Leafs pay the Price

LANCE HORNBY -- Sun Media

, Last Updated: 8:43 AM ET

The arrival of Carey Price gives the Toronto-Montreal rivalry a new chapter and for one night at least, a happy ending for the Habitants.

The Canadiens' rookie netminder reversed a trend of losing close games to the Leafs, with 37 saves last evening, preserving them for Mike Komisarek's overtime breakaway goal in a 4-3 decision. It was the ninth one-goal game in the past 11 meetings between the NHL's keystone franchises, but Montreal's first win in three tries this season.

"Price was really solid," conceded Leafs defenceman Ian White. "It looked like he didn't have to move much, but maybe that's because he's so big (6-foot-3, 226 pounds)."

Better goaltending has been the Leafs' best weapon in the most recent years of the duel and Andrew Raycroft was no slouch in a surprise start ahead of the flu-weakened Vesa Toskala. But the Leafs spun their wheels at home and now have just three wins at the Air Canada Centre (3-4-4).

"We've got to get it done, in overtime or in shootouts," White said. "We never gave up and they never gave up, but we made a couple of mental lapses and the skill teams will make you pay."

The crusher was a soft pass from Bryan McCabe across the Habs blue line to Nik Antropov with the teams at 3-on-3 because of off-setting penalties in extra time. Komisarek picked it off and scored. McCabe had been stoned by Price a few seconds earlier and had been off target with many shots during the Leafs 1-for-6 power play.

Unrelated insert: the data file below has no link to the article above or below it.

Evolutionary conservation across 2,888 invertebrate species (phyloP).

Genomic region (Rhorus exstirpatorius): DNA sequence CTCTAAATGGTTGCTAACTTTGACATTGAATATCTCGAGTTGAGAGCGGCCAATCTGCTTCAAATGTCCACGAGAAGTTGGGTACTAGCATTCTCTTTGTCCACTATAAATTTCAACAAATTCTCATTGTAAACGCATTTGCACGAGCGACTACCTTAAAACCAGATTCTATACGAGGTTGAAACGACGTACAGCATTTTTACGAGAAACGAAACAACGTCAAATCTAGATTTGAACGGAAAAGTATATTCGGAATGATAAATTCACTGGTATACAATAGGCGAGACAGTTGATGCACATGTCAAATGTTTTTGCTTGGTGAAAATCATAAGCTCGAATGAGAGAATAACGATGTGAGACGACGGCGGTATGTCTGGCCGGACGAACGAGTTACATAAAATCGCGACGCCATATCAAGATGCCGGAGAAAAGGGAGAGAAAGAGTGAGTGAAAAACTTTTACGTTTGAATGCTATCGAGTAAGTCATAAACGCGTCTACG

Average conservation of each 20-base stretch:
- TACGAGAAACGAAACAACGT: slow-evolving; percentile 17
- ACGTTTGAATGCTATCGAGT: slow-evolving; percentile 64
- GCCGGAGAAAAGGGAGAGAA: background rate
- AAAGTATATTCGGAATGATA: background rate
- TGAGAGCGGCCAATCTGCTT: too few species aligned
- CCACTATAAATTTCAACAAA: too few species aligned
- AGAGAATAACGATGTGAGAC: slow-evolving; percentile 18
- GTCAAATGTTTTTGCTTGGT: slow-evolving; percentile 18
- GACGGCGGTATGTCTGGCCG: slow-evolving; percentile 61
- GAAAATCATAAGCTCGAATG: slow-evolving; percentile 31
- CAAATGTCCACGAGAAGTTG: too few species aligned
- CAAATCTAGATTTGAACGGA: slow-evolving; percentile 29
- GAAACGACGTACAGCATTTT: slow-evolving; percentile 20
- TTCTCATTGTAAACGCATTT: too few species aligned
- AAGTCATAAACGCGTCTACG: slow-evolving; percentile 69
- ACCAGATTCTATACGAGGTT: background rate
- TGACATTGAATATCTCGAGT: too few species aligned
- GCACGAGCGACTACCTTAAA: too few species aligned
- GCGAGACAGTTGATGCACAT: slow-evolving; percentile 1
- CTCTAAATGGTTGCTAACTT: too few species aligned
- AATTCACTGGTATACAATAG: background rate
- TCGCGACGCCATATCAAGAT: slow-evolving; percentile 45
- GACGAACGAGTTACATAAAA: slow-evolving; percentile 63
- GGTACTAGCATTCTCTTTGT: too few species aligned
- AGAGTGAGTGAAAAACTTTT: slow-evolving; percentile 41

"It seems they always end on a glaring error," McCabe said of his season of setbacks, including an own goal. "Five seconds earlier I could've been the hero.

"I thought I've played three pretty good games since I came back (from a groin injury). But what can you do?

"These games add up at the end of the year (in playoff rankings), but one point is better than none."

LOSING THE LEAD

The Leafs had the lead on two occasions, the last when Boyd Devereaux picked himself up after a heavy hit into the boards to tip in a White shot at 9:44 of the third. But Alex Kovalev finished off a strong Tomas Plekanec rush with a little more than six minutes to play.

The Leafs had dozed off after the second of Kyle Wellwood goals, his first of the season, pushing Toronto around to score in the last minute of the second period.

Price was welcomed to the rivalry with 13 first-period shots and was able to survive a 5-on-3 for 1:13 in the second. His status with the team sparked a huge debate between general manager Bob Gainey and coach Guy Carbonneau about keeping him with the team or starting him on the farm in Hamilton. But now he has moved ahead of Cristobal Huet, who had allowed three late goals against Toronto in recent starts. He's now 4-1-1.

"It was a lot of fun here, a great atmosphere," the Vancouver-born Price said. "I'm glad the team came out on top in Toronto. We've had trouble here."

Leafs coach Paul Maurice tried to remain confident about his power play, even though it's last in the conference with just 11 goals in 88 chances.

"We're starting to see some life," Maurice said. "Kyle's hands are starting to return. Our power play is at its best when (almost 20,000 fans last night) are yelling 'shoot' and we're being patient."

Raycroft was beaten by Andrei Markov on a 5-on-3 after Hal Gill's poorly disguised forward pass -- grabbing the puck and throwing it out behind his back -- putting the Leafs two men down. Markov rifled his sixth of the year as the Canadiens' power play continues to flirt with a league-leading 30% success rate, without the departed Sheldon Souray.

Komisarek now has scored twice against the Leafs this year, his only goals.

"The coach will have to use him in the shootout now," Price said.


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